Friday, March 11, 2011

Awards and Aardvarks

A writer friend just nominated me for the One Lovely Blog Award.  Isn't that great?  And what a nice compliment!  Thank you, Allyn Stotz.  Please check out her blog at for all kinds of neat stuff.

The award carries with it some rules, which are:
1.  Accept the award and post it on your blog with the name of the person who nominated you, and give their link.
2.  Pass the award on to 15 others you have discovered recently.
3.  Notify the bloggers that they have been selected for this award.

So here are my nominees:

Do you know what an aardvark is?  Seriously.  You probably know that he eats ants and termites.  You probably know he lives in South Africa.  But did you know that an aardvark is a living fossil, because he is the only living species of the order Tubulidentata, which was a prehistoric animal species?  Did you know that he has no known relatives, or that there is no other animal even close to him, other than possibly the very rare elephant shrew?

Hmm, you are saying.  So what does an aardvark have to do with writing?  Well, think about if for a moment.  There are two ways to look at an aardcvark from a writer's point of view.  The first is that in many ways, an aardvark is an obscure creature:  aren't there times when we, as writers, feel very obscure?  We look at some of the "big" names in children't literature...Stephanie Meyer, JK Rowling, Laurie Halse Anderson, Ellen Hopkins...and we wonder if we will ever be on equal footing with them, or will we be forever obscure in our own little corner of the writing world?  I don't know about you, but there are many times when I feel very obscure, very much out of the mainstream of writing and publishing, and wonder if I will ever wallk through that portal that separates those who are known in the writing world and those who are not.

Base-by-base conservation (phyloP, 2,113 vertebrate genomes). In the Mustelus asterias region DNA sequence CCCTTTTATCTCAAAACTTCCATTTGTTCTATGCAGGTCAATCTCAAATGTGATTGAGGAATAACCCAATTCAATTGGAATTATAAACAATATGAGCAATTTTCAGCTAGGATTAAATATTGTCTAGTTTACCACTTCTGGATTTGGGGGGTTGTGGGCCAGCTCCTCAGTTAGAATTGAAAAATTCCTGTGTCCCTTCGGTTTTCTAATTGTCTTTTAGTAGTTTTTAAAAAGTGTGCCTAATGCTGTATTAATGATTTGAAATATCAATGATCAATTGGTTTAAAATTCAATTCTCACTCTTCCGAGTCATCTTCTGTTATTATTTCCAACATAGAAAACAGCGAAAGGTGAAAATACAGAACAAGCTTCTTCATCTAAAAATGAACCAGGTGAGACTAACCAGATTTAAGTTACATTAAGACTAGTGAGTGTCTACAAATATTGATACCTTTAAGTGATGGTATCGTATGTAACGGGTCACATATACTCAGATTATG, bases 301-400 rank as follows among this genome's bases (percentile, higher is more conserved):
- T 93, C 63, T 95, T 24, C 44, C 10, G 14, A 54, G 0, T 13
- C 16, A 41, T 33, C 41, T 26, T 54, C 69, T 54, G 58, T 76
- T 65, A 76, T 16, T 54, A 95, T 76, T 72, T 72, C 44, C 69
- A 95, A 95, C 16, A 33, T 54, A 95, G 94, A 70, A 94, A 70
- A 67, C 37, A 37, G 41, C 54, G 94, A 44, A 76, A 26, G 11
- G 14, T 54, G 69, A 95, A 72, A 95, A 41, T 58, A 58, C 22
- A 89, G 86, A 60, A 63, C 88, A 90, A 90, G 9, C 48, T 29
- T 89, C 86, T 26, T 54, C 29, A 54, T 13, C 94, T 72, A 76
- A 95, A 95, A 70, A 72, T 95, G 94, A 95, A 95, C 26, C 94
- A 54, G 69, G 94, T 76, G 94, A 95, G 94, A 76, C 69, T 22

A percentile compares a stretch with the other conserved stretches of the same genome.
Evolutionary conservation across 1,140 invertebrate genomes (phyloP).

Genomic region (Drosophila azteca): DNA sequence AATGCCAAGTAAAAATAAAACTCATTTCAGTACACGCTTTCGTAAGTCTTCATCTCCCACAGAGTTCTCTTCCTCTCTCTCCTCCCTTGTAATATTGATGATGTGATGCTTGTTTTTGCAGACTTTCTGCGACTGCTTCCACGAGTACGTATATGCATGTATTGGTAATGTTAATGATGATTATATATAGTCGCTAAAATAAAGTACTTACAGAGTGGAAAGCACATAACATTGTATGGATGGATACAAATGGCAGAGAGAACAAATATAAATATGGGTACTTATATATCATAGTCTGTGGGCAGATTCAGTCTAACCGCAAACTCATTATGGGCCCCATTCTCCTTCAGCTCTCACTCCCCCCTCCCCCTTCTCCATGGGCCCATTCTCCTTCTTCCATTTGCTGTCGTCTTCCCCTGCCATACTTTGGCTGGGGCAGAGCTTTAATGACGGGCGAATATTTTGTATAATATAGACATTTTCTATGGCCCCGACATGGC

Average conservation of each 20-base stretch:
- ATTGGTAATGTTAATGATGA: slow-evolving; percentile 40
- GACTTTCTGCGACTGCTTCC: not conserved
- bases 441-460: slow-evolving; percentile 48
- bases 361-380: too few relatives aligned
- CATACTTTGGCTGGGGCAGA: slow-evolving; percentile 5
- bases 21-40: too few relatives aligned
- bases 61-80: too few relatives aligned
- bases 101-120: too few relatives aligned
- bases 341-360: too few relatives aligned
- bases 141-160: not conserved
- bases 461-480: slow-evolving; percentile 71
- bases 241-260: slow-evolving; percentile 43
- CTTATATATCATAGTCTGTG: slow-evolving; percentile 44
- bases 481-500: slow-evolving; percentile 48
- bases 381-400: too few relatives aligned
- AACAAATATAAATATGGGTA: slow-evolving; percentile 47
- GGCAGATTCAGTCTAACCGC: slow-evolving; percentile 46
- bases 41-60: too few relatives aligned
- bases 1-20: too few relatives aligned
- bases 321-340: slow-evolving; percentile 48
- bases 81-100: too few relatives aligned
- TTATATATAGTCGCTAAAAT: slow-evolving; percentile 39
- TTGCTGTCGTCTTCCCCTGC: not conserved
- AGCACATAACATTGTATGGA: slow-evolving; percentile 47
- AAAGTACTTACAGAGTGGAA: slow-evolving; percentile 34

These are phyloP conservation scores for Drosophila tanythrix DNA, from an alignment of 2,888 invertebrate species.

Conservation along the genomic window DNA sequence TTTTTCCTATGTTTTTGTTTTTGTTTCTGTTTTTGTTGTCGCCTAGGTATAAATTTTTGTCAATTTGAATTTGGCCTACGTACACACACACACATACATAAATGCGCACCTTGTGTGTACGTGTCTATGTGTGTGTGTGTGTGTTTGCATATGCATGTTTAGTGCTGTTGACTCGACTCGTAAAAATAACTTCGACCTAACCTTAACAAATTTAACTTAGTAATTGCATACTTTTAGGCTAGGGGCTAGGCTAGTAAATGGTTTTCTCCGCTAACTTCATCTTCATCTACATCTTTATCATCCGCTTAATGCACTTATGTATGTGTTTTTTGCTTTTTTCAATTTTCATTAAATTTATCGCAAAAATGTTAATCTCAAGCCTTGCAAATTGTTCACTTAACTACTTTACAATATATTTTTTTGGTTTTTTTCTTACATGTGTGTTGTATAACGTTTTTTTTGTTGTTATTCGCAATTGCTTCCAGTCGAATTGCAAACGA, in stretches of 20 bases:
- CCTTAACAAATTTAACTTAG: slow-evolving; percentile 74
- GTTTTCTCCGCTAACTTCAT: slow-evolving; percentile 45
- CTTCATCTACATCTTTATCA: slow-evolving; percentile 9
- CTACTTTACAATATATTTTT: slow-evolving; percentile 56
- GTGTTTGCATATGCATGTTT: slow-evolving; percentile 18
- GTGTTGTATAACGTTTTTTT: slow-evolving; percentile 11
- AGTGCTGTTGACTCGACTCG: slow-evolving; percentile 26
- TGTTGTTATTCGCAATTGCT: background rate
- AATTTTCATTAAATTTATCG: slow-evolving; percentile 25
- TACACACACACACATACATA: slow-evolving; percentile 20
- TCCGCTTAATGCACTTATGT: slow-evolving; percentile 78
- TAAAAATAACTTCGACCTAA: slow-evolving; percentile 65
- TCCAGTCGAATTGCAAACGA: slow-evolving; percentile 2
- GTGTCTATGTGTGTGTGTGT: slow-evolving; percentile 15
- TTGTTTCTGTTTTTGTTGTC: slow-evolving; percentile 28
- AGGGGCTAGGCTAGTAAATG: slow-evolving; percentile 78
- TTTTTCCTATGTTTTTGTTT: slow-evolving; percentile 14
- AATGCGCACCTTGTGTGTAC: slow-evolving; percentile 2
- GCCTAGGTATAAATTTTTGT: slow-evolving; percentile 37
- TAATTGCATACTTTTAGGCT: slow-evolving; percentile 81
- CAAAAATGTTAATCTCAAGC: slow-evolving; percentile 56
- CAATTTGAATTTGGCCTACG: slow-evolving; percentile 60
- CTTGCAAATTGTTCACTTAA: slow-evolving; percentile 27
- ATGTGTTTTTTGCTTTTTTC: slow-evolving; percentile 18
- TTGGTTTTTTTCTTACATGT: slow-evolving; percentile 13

The other way to look at the aardvark is that he is an unique animal.  Unique in appearance, in method of operation in so far as his hunting and burrowing rites are concerned, and certainly unique in that there is no other animal like him.  So...are we not also unique in our writing?  In what we write, how we approach writing, the twist we put on our stories, the sometimes strange ideas we come up with, which,  when put on the printed page, turn into marvelous works of literary art?   Is it not to our advantage to consider ourselves as kin to the unique aardvark, who has no equal in the animal universe?

Hmm...well, as you can see, I'm, melancholy,  or maybe...just off the wall in my introspection this morning.  Maybe it's the tsunami that is threatening to destroy our beautiful Central Coast.

Until next time,
Thats a wrap.


  1. Yay! Finally found your blog. :) Thanks so much for passing the award along to Wordplay, Mikkie. You just made my day!

  2. Thanks for the award Mikki. As for aardvarks, its one of my favorite words to say. Its fun.


  3. Well I think we are much the same, but all have our own little uniqueness. Just like the Pangolin is very much like the Aardvark, and yet, very unique! (Did I get you to google Pandolin? I actually did a piece for MWO on the Pangolin)